Zaidi MD, Dr. Sarfraz, “Power of Vitamin D“, self-published, 2010
Bowles, Jeff T., “The Miraculous Results Of Extremely High Doses Of The Sunshine Hormone Vitamin D3“, self-published, 2013
Purser MD, Dr. Dan, “Vitamin Deficiency Symptoms & Cures: Modern Deficiency Illness“, self-published, 2009
Pfeiffer MD, Dr. Carl, “Nutrition and Mental Illness: An Orthomolecular Approach to Balancing Body Chemistry“, Healing Arts, 1988
Wright MD, Dr. Jonathan, “Dr. Wright’s Guide to Healing with Nutrition“, Rodale, 1984
Bush MD, Dr. Sydney, optometrist, “700 Vitamin C Secrets: (and 1,000 Not So Secret for Doctors!)“, self-published, 2009
McGully MD, Kilmer, “The Homocysteine Revolution“, McGraw-Hill, 1999
Alikhani, Dr. Halid, “Earl Mindell’s Vitamin Bible for the Twenty-First Century“, Earl Mindell, 1999, pdf
Hickey PhD, Dr. Steve, “Ascorbate: The Science of Vitamin C“,, self-published, 2004
Walsh PhD, Dr. William, “Nutrient Power:  Heal Your Biochemistry and Heal Your Brain“, Skyhorse, 2012
Mozaffarian MD, Dr. Dariush, “The truth about vitamins and minerals : choosing“, Harvard Health, 2012
Binzel MD, Dr. Philip E. , “Alive and Well: One Doctor’s Experience With Nutrition in the Treatment of Cancer Patients“, American Media, 1994, online
Fredericks, Carlton, “Psychonutrition: Emotional Health“, Grosset & Dunlap, 1976, archive
Fredericks, Carlton, “Nutrition Handbook – Your Guide to Good Health“, Major Books, 1977 , pdf, ***
Berg DC, Dr. Eric, “Dirty Secrets of the Vitamin Industry“, :33 video
Adams, Ruth, and Murray, Frank, “Body, Mind and B Vitamins“, Larchmont Books, 1972
Carpenter, Kenneth, “Beriberi, White Rice, and Vitamin B“, University of California, 2000
 Bryan PhD, Daphne, “Parkinson’s and the B1 Therapy“, self-published, 2022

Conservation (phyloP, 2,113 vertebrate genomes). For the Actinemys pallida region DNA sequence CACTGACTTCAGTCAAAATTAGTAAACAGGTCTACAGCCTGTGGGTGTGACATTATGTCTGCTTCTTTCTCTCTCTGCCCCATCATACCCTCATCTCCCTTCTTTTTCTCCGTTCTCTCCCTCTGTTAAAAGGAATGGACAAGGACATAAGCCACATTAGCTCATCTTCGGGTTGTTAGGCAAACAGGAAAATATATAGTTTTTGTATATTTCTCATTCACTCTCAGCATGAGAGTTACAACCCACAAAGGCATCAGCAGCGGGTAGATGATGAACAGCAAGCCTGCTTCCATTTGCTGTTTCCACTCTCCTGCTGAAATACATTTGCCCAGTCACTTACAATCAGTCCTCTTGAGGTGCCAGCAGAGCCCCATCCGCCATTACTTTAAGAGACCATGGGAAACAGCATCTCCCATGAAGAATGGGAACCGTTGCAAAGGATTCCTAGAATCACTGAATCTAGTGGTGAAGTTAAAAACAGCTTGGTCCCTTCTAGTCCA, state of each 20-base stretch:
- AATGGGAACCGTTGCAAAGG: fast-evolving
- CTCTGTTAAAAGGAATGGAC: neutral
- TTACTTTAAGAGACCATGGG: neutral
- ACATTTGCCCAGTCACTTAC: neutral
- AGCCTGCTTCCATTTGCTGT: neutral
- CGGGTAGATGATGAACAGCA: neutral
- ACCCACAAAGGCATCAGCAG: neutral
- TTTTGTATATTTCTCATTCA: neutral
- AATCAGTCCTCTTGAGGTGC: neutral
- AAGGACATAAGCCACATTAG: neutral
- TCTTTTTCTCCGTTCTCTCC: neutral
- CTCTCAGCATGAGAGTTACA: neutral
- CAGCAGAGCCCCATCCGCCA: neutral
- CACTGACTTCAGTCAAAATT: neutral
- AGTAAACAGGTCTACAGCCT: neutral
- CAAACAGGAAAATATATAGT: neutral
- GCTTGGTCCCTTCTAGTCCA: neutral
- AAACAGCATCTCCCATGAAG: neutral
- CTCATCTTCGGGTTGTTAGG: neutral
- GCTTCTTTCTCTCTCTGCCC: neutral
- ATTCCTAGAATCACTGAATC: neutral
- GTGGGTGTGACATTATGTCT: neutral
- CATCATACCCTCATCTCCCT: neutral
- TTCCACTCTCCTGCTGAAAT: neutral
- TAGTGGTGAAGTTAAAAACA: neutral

Smith AD, Smith SM, de Jager CA, Whitbread P, Johnston C, Agacinski G, et al. Homocysteine-lowering by B vitamins slows the rate of accelerated brain atrophy in mild cognitive impairment: a randomized controlled trial. PloS one 2010;5(9):e12244.

de Jager CA, Oulhaj A, Jacoby R, Refsum H, Smith AD. Cognitive and clinical outcomes of homocysteine-lowering B-vitamin treatment in mild cognitive impairment: a randomized controlled trial. International journal of geriatric psychiatry 2012;27(6):592-600.

van Soest APM, van de Rest O, Witkamp RF, Cederholm T, de Groot L. DHA status influences effects of B-vitamin supplementation on cognitive ageing: a post-hoc analysis of the B-proof trial. European journal of nutrition 2022;61(7):3731-9.

Bowles, Jeff T., “The Miraculous Cure For and Prevention of All Diseases What Doctors Never Learned“, University Science, 2019 

Dowden, Angela, The Pocket Guide to Vitamins, Pan Macmillan Books, 2013 
Supplements Exposed – What if what you thought you knew about supplements were wrong?
Orthomolecular.orgVitamins, sources, and functions
GrassrootsHealth Nutrient Research Institute – “moving research into practice”
Doctor Yourself – “world’s largest health homesteading website”, Andrew Saul, Rochester, NY, US
Saul PhD, Dr. Andrew, “A Timeline of Vitamin Medicine“, doctoryourself, article
Saul PhD, Dr. Andrew, “Alcoholism: Nutritional Treatment“, doctoryourself, article
MedCircle – “mental health information…”, articles, videos, dating tips, Carlsbad, CA, USA
Top Natural Remedies for Kidney Stones, GreenMedInfo, article

Jungeblut CW. Inactivation of poliomyelitis virus in vitro by crystalline vitamin C (ascorbic acid). J Exper Med, 1935. October; 62:517-521
Jungeblut CW. Vitamin C therapy and prophylaxis in experimental poliomyelitis. J Exp Med, 1937. 65: 127-146.
Jungeblut CW. Further observations on vitamin C therapy in experimental poliomyelitis. J Exper Med, 1937. 66: 459-477.
Cathcart MD, Robert,  “Vitamin C, Titrating To Bowel Tolerance, Anascorbemia, And Acute Induced Scurvy“, Medical Hypotheses, 7:1359-1376, 1981. 
Hemilä, Harri, “Vitamin C and Infections“, Nutrients, 2017 Mar 29;9(4):339, PMCID: PMC5409678
Bartholomew, Dr. Michael; “James Lind’s Treatise of the Scurvy (1753)“, History of Medicine, Volume 78, Issue 925,  BMJ
Unkauf MD, Dr. Byron, “Ascorbic Acid (Vitamin C) Treatment of Whooping Cough“, Canadian Medical Association Journal, August 1937